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fjt_078941 - LYONNAIS - CONSULATE OF LYON Jeton Ar 30, François Clapasson de Vallière n.d.

LYONNAIS - CONSULATE OF LYON Jeton Ar 30, François Clapasson de Vallière AU
130.00 €(Approx. 144.30$ | 111.80£)
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Type : Jeton Ar 30, François Clapasson de Vallière
Date: (1759)
Date: n.d.
Metal : silver
Diameter : 30,5 mm
Orientation dies : 6 h.
Edge : striée
Rarity : R2
Coments on the condition:
Exemplaire superbe avec des traces d’usure et de manipulation faibles
Catalogue references :

Obverse


Obverse legend : * FRANCOIS L. CLAPASSON DE VALLIERE AVO. EN PT. ECHE. D. LYON.
Obverse description : Écu ovale aux armes de François Clapasson de Vallière, placé sur un cartouche, timbré d’un casque taré de face, orné de lambrequins et ayant pour cimier trois plumes.

Reverse


Reverse description : Écusson ovale aux armes de la Ville, placé sur un cartouche, soutenu par les figures allégoriques nues et assises du Rhône et de la Saône laissant échapper l’eau de leurs urnes.

Commentary


Les armes de François Clappason de Vallière portent d’argent à deux chevrons de gueules et une croisette d’azur en pointe.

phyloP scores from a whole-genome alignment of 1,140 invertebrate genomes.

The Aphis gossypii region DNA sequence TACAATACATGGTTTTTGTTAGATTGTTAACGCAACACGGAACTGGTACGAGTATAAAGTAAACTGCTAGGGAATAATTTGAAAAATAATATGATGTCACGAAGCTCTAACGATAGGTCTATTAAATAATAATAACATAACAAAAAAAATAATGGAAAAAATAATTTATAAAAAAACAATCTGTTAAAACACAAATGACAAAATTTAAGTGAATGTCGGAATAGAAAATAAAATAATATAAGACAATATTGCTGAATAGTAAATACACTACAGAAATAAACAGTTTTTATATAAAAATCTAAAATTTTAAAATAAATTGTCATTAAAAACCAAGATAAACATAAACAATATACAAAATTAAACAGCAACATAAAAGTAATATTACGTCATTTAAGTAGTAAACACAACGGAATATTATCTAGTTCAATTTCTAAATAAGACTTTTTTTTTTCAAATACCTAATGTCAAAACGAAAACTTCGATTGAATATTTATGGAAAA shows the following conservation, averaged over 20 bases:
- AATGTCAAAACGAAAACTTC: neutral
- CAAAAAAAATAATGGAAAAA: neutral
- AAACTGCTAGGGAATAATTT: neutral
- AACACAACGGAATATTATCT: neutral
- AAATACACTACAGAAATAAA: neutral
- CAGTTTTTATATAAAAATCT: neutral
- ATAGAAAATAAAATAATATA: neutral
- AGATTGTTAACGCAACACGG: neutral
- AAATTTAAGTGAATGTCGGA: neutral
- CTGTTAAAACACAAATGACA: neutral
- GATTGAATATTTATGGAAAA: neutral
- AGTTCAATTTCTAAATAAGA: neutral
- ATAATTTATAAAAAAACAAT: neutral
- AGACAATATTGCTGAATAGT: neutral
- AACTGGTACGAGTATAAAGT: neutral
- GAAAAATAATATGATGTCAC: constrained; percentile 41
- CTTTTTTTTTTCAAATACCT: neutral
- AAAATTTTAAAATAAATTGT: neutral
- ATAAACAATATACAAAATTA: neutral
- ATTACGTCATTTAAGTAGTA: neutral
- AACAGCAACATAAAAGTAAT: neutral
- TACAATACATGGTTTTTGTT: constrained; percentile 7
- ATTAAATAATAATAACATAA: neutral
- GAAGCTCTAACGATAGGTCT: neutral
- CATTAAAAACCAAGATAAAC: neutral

Historical background


LYON - LYON CONSULATE

The series of consular fees Lyon dates back to 1624, when distributed for the first time as this honor tokens to members, officers and characters whose Consulate had to reward merit. The first distributions are intermittent and they become regular until 1652 which seems to be the rule adopted distribution of money tokens at the end of two years each deanery. Honorary witness more than pay these fees were consuls (also called aldermen) a souvenir of their office and the opportunity to represent their arms. By cons, for the secondary characters, tokens used gratification and they often prefer to be paid in cash. For major characters as the steward or archbishops, tokens were accumulated and enriched the family silver. The number of grant recipients, set at nine in 1652, continues to grow and 900 tokens, distributions reach 4. 400 chips in 1745. The copper tokens for employees of the Consulate are struck by uncertain number. Burning these chips is mostly the work of Mint Engraver Lyon, eg Clair I Jacquemin or Aimé Jacquemin while their production is entrusted to the Mint Medal has the exclusive privilege of hits from 1672. Many studies focus on the series of consular fees, the most recent and best documented is that of Jean Tricou, consular fees Lyon, Paris, Bourgey 1955.

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